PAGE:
The Water Forum received an Environmentalist of the Year Award from the Environmental Council of Sacramento (ECOS), in recognition of their years of salmonid habitat restoration work on the lower American River.
Yearly gravel restoration projects carried out by the Water Forum create essential spawning and rearing habitat for endangered Chinook salmon and Steelhead trout. Central Valley dams have critically reduced much of their habitat and prevented their spawning gravel from moving downstream. These fish need fist size gravel to create their nests, called redds, to spawn. When flows in the river rise, so does the energy of the river which washes these rocks further downstream. Without these restoration projects, new fist-sized rocks would not be replenished near the top of the dam, where the best habitat is located. It is important that the Water Forum and our partners continue replacing these rocks so the fish can thrive.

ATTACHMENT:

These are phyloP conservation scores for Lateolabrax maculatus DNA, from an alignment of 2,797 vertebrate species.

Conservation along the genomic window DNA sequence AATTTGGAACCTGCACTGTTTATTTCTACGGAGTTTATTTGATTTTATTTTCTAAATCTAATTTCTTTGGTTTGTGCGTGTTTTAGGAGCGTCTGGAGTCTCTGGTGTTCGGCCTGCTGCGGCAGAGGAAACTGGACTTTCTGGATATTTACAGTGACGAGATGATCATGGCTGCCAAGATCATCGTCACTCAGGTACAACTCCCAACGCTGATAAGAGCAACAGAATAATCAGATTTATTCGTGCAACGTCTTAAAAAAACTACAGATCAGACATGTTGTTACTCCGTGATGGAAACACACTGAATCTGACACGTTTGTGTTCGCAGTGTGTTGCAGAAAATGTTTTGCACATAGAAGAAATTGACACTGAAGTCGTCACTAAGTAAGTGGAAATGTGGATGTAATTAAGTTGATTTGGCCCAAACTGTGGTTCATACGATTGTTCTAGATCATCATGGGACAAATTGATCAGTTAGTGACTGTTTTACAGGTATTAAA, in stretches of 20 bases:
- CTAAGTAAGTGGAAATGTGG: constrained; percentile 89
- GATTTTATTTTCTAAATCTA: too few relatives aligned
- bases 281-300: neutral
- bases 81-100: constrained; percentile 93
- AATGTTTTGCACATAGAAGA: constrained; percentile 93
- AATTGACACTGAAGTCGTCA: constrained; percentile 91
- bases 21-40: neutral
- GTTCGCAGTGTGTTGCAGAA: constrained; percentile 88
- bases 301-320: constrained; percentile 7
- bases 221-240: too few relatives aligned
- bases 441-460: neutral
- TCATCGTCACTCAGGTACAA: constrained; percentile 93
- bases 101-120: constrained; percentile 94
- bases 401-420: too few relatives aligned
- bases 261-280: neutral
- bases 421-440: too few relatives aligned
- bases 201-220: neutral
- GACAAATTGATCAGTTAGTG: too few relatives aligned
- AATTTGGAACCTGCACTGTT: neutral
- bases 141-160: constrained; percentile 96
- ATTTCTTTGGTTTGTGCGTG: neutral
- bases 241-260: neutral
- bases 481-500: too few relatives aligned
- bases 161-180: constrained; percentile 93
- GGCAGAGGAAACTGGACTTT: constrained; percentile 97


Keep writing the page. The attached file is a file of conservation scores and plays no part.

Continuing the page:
This Award celebrates Sacramento region’s outstanding environmental successes and recognizes the individuals and organizations who spearheaded them. Since its formation in 1971, ECOS has convened Sacramento’s environmental leaders to create a visionary forum and an action-oriented coalition for the region. This year marked the 45th Environmentalist of the Year awards ceremony hosted by ECOS. ECOS is also a signatory on the landmark Water Forum Agreement, which was signed in 2000.
Over the past 9 years, the Water Forum has designed and built over 30 acres of salmonid habitat along the lower American River. They have accomplished this through a collaborative process engaging stakeholders and scientists and partnering with the U.S. Bureau of Reclamation, U.S. Fish and Wildlife Service, California Department of Fish and Wildlife, the National Marine Fisheries Service and Sacramento County Parks.
The Water Forum is anticipating construction throughout the river. The NEPA document is located here.